Apple Could Face More Lawsuits After Key Court Ruling

( pple could be in for a world of hurt following a ruling in federal court last week over allegations of conduct that is anticompetitive.

While Apple triumphed in its lawsuit against Epic Games, which claimed the maker of the game Fortnite didn’t prove that Apple was a monopolist with its policies for the App Store, the judge also signaled a warning sign.

In the ruling, Judge Yvonne Gonzalez Rogers didn’t absolve Apple completely from engaging in conduct that was anticompetitive. Many legal experts now believe that the ruling gave guidance to other people and entities that may file future lawsuits against Apple.

Rogers wrote in the ruling:

“The Court does not find that it is impossible; only that Epic Games failed in its burden to demonstrate Apple is an illegal monopolist.”

A professor at the New York University School of Law, Eleanor Fox, commented on Rogers’ decision:

“She was especially cautious because she wanted her ruling to have less rather than more impact, and sounds like she’s indicating, ‘Well, maybe somebody else will prove it. I don’t want to stand in their way of trying, but Epic didn’t prove it here.'”

The case in question revolved around Apple’s rules for the App Store that state Apple can collect as much as 30% in commission fees from all sales in apps download through the App Store. In addition, the company has a ban on any alternative payment options.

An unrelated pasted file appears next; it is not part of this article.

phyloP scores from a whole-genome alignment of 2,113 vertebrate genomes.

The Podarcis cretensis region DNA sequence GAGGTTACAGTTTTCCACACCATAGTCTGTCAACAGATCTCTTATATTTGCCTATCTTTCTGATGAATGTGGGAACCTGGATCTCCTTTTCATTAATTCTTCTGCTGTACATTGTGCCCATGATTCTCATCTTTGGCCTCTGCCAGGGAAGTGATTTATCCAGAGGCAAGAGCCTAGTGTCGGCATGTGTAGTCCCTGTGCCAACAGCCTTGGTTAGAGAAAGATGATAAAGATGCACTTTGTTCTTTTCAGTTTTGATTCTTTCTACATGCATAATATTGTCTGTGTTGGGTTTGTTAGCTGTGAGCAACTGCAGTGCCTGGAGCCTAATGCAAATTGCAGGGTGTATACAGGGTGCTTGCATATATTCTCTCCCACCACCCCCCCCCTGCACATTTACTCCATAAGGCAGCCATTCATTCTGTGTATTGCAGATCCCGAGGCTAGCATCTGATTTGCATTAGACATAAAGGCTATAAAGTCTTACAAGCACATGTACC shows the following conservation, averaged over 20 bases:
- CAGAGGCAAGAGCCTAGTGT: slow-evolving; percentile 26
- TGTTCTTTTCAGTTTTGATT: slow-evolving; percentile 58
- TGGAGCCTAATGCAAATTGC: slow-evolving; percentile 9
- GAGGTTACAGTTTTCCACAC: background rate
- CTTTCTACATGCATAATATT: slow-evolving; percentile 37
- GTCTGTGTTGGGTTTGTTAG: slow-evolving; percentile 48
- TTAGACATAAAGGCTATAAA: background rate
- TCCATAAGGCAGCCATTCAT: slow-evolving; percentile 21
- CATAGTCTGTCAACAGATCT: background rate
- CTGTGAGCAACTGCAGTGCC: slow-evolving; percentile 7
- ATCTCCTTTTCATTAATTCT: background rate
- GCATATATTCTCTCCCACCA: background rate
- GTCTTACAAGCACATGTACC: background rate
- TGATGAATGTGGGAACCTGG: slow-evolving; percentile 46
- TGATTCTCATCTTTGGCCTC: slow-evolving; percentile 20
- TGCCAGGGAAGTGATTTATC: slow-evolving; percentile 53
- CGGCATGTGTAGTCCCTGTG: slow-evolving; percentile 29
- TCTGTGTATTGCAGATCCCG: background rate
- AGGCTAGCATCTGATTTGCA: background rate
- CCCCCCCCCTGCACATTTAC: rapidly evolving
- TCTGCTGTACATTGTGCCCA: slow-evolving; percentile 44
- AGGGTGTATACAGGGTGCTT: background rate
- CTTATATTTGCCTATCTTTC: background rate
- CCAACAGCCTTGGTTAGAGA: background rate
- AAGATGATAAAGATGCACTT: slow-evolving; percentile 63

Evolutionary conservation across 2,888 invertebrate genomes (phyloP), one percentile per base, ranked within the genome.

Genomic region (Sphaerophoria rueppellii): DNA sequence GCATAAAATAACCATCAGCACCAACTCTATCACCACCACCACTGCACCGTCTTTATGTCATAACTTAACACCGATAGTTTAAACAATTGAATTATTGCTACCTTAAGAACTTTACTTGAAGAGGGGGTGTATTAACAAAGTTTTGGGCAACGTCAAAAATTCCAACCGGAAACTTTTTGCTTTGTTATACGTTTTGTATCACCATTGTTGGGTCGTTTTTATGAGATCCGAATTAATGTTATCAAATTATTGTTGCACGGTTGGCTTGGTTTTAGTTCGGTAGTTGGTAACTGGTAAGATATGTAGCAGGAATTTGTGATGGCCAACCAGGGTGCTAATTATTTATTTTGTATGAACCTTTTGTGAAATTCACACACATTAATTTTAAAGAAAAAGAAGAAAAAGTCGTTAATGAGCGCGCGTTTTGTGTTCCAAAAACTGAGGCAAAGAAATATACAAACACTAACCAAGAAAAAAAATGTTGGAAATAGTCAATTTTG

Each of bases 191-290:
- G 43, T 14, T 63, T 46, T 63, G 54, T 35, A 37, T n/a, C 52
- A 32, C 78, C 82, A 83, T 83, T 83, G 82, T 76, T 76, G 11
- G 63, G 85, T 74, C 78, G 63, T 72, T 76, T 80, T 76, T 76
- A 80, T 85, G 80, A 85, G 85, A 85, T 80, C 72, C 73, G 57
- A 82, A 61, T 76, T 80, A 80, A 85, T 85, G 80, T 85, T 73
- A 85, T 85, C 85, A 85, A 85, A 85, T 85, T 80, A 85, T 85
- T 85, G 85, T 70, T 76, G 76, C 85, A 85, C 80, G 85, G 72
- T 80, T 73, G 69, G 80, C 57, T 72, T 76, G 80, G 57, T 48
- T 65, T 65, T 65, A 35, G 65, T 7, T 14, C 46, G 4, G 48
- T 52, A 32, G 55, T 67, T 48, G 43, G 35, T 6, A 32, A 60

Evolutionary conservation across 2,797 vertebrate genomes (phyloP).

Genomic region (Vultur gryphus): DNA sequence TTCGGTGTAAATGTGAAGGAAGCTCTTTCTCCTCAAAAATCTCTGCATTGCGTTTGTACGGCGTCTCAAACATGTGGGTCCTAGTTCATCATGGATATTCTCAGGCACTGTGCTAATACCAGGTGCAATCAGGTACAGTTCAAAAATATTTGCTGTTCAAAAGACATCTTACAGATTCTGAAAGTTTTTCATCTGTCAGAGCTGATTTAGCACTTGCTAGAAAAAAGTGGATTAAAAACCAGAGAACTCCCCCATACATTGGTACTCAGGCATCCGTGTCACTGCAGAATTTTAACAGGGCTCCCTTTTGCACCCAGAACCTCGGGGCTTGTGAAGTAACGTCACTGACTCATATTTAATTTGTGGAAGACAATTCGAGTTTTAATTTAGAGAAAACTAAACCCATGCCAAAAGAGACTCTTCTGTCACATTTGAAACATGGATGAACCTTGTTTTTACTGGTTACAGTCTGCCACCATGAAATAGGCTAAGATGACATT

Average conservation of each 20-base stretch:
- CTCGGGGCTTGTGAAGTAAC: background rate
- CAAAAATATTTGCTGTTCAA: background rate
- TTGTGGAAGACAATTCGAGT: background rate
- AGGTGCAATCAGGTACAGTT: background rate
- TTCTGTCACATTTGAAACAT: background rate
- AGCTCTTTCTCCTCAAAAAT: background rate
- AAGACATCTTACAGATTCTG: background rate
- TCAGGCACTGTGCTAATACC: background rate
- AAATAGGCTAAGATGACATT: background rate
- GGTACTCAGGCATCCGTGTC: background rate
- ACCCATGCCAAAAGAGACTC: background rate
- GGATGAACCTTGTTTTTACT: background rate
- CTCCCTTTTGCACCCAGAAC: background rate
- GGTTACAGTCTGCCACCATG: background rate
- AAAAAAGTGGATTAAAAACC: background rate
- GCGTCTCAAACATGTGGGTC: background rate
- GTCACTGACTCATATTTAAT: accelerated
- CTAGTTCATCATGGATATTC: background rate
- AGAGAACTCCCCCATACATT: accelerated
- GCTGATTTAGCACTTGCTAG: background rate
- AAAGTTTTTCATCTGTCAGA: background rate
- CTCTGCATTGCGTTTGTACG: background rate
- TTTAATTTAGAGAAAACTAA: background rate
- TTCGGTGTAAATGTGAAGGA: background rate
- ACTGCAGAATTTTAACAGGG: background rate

In its lawsuit, Epic was alleging that Apple kicked Fortnite off the App Store once the game maker decided to put a system for direct payments in place so they could circumvent the App Store’s payment.

Epic Games is currently appealing this decision.

Also in the ruling, Rogers issued an injunction against Apple, which said the company can’t prohibit developers from putting in external links that direct customers to give them options to make a purchase outside of the App Store’s in-app payment method.

She said the anti-steering provisions laid out by Apple were anti-competitive according to the competition laws in California, where Apple has its headquarters.

Apple hasn’t yet made a decision on the next steps it will take, a representative from the company said, but they are looking into every option is has.

David Kesselman, an expert on antitrust litigation, said the ruling was a “bit of a pyrrhic victory” for Apple. He said:

“If the injunction is upheld on appeal and app developers can no longer be told by Apple that they can’t inform customers they can go elsewhere, that’s kind of a big deal. [It’s] not all of what Epic wanted, but it is a direct challenge to one of Apple’s fundamental rules for operating its [App Store].

“That’s really interesting because it suggests that there are limitations to antitrust law that she’s filling in the gaps using a broader state law, and we’ll see if that opens the door to more state law, unfair competition claims now because the statute is being read broader than traditional antitrust law.”